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Art + Illusions show at Gibson Square features music, models wearing art

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art and illusion 1Making art, at it’s core, is about using your medium of choice to dig out emotions in which to express yourself.

Creative artists also tend to find ways to try things that either don’t often get done, or have never been tried before.

On Saturday, Electric City Creative presents the “Art + Illusion Runway Show” at the Paris Gibson Square, a show that pushes the boundaries for what a runway show, a fundraiser, and an art soiree is all about.

Doors open at 6 p.m., with the show kicking off at 7. appetizers and a bar, courtesy of Machinery Row, available for guests. At 7 p.m., Jolene Bach will provide music for guests, and the runway show gets underway at 7:30 p.m. The host, Kola Stomey, will serve as guide throughout the event, and DJ Rough Love, aka Tyler Valley, also will provide music.

Admission is $10 per person. Advanced tickets can be purchased by going to the Paris Gibson Square or calling 727-8255.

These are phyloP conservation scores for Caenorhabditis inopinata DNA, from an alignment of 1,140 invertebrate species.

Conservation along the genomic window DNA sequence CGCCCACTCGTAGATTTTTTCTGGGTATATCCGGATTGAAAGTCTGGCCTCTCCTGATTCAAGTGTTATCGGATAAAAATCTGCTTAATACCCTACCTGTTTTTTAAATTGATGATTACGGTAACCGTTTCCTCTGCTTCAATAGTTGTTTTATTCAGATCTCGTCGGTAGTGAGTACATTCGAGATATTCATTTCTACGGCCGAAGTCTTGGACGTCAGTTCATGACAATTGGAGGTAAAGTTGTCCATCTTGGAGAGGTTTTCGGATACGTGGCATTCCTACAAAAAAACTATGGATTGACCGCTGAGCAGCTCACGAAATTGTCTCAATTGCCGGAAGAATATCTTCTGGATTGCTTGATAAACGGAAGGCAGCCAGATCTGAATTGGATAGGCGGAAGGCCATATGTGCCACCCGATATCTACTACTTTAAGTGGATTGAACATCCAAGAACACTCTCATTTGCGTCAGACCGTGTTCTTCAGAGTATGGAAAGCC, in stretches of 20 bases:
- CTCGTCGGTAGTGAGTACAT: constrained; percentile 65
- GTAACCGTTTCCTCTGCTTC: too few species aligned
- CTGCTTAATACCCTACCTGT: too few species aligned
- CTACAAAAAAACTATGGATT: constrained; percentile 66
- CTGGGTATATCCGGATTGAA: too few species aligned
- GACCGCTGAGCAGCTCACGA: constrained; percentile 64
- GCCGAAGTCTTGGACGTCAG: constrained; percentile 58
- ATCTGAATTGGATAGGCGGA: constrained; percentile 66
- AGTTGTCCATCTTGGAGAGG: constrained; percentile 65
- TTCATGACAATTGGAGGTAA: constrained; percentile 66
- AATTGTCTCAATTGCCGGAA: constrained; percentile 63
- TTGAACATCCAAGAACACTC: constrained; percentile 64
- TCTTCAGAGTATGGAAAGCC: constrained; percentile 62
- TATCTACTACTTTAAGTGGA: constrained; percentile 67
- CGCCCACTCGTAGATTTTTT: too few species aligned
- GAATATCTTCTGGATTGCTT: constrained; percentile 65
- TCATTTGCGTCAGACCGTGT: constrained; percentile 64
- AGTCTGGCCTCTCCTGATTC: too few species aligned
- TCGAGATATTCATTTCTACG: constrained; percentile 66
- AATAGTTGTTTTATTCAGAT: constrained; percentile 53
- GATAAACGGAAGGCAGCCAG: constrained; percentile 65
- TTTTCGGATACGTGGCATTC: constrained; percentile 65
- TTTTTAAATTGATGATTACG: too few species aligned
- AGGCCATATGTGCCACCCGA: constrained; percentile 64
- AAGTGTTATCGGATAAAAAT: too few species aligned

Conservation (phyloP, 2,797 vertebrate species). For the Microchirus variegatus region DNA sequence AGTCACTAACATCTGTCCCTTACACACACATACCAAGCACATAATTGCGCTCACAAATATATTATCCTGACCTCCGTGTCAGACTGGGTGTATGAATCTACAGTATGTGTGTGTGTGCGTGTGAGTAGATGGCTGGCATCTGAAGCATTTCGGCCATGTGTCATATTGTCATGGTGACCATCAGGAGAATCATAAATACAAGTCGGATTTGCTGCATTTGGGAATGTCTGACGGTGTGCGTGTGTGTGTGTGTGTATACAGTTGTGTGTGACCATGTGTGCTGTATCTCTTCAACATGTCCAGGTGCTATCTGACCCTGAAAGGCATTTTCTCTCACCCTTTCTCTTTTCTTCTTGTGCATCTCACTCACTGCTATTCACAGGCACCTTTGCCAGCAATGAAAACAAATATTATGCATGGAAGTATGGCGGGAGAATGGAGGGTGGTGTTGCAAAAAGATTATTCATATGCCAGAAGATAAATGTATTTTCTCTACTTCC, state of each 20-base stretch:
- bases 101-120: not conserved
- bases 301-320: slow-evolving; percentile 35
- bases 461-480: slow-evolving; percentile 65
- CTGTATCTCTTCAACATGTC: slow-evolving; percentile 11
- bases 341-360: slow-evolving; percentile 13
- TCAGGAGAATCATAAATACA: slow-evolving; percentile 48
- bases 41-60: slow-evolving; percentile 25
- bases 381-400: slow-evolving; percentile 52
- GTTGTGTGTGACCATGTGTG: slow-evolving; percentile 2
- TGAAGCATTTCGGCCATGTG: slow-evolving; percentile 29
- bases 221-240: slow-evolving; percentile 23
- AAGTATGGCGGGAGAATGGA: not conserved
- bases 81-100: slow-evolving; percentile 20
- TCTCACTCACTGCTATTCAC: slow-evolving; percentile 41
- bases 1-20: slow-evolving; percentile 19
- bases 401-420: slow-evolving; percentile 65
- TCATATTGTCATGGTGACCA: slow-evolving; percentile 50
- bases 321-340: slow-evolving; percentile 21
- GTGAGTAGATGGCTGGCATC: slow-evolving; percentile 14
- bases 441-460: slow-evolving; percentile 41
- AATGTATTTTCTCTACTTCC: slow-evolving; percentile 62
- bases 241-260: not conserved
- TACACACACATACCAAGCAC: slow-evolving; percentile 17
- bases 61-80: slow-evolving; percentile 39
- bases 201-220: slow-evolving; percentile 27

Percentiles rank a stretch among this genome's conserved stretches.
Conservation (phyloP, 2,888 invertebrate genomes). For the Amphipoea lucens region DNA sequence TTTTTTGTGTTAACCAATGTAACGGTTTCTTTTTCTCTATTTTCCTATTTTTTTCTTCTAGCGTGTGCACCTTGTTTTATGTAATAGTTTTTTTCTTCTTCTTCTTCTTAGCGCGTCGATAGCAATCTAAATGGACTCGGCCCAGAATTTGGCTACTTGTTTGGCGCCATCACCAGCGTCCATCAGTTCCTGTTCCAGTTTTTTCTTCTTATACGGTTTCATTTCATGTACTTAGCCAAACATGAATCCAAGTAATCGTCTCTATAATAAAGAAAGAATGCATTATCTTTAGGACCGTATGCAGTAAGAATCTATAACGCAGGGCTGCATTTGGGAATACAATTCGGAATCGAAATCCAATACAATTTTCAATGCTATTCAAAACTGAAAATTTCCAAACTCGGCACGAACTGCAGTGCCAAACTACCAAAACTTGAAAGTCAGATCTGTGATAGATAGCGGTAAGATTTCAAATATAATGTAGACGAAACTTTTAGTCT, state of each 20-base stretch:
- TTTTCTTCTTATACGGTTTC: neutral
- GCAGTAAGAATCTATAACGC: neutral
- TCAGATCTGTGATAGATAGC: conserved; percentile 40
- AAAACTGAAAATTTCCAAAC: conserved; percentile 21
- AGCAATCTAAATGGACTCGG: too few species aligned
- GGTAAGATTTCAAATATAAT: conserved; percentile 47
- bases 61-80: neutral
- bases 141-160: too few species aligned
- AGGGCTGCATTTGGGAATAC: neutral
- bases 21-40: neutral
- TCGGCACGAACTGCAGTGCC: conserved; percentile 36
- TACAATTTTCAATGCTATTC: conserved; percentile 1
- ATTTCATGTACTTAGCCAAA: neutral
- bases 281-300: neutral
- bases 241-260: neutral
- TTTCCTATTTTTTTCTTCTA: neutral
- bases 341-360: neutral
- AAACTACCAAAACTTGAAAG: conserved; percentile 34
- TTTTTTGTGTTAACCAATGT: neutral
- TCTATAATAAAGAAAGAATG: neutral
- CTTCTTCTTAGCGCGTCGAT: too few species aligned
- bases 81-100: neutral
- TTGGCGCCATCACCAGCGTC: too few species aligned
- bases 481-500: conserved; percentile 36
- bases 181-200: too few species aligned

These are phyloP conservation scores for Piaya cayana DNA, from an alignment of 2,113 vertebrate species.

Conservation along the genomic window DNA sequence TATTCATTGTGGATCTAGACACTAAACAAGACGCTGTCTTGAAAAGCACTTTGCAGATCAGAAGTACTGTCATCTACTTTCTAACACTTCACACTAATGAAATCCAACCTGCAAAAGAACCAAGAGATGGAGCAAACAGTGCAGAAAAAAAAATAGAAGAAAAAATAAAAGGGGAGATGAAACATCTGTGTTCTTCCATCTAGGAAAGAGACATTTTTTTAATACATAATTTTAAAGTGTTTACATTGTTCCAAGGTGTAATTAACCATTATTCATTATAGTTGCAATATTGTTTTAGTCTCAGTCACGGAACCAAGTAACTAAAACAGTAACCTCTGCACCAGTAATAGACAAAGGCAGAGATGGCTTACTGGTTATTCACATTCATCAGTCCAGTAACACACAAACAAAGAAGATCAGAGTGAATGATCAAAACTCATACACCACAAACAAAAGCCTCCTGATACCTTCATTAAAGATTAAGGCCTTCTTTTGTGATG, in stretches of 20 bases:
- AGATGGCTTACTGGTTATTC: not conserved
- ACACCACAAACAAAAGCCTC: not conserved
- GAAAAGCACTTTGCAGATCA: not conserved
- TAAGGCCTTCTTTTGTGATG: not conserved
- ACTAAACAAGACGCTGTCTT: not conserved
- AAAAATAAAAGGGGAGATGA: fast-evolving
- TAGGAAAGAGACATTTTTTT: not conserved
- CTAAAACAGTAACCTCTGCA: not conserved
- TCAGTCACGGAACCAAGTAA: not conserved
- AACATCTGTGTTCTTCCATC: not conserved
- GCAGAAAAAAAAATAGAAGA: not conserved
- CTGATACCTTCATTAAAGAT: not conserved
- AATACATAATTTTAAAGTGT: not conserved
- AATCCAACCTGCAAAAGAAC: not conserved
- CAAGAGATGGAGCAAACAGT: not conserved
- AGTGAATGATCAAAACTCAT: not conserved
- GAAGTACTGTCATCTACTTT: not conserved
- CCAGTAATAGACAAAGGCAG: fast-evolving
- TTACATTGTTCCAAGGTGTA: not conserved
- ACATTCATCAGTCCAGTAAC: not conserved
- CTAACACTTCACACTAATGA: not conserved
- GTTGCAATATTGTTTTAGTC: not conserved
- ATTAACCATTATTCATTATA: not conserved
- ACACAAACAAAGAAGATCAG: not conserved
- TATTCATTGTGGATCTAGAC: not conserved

The heart of the event is the runway show, with 10 male models and drag performers showing off wearable pieces of art from such artists as Jen Downs, Gigi Dundas, Becca Howard, Mick O’Day, Vicki Turnbull and Whitney Wilkinson.

Each artist was challenged to create a back piece for a drag performer and a head piece for a male model. The artist vary from jewelry workers, to welders, to steam punk enthusiasts.

In an exclusive interview with Big Sky State Buzz, drag model Lexi Tucker-Dixon talks about her role in the event, how she sees it helping the LGBTQ community’s positive exposure, and some other fun tidbits along the way.

Lexi Tucker-DIxon and Kola Stomey pose for a recent photo shoot. Both drag performers will be modeling art on Saturday at Paris Gibson Square. Photo courtesy of Tyson Habein.
Lexi Tucker-DIxon and Kola Stomey pose for a recent photo shoot. Both drag performers will be modeling art on Saturday at Paris Gibson Square. Photo courtesy of Tyson Habein.

Tucker-Dixon said right off the bat one of the first things people will notice is that the modeling of the art, typically done by female models in a lot of shows, is almost entirely “female” in the traditional definition, free. She said this was done on purpose.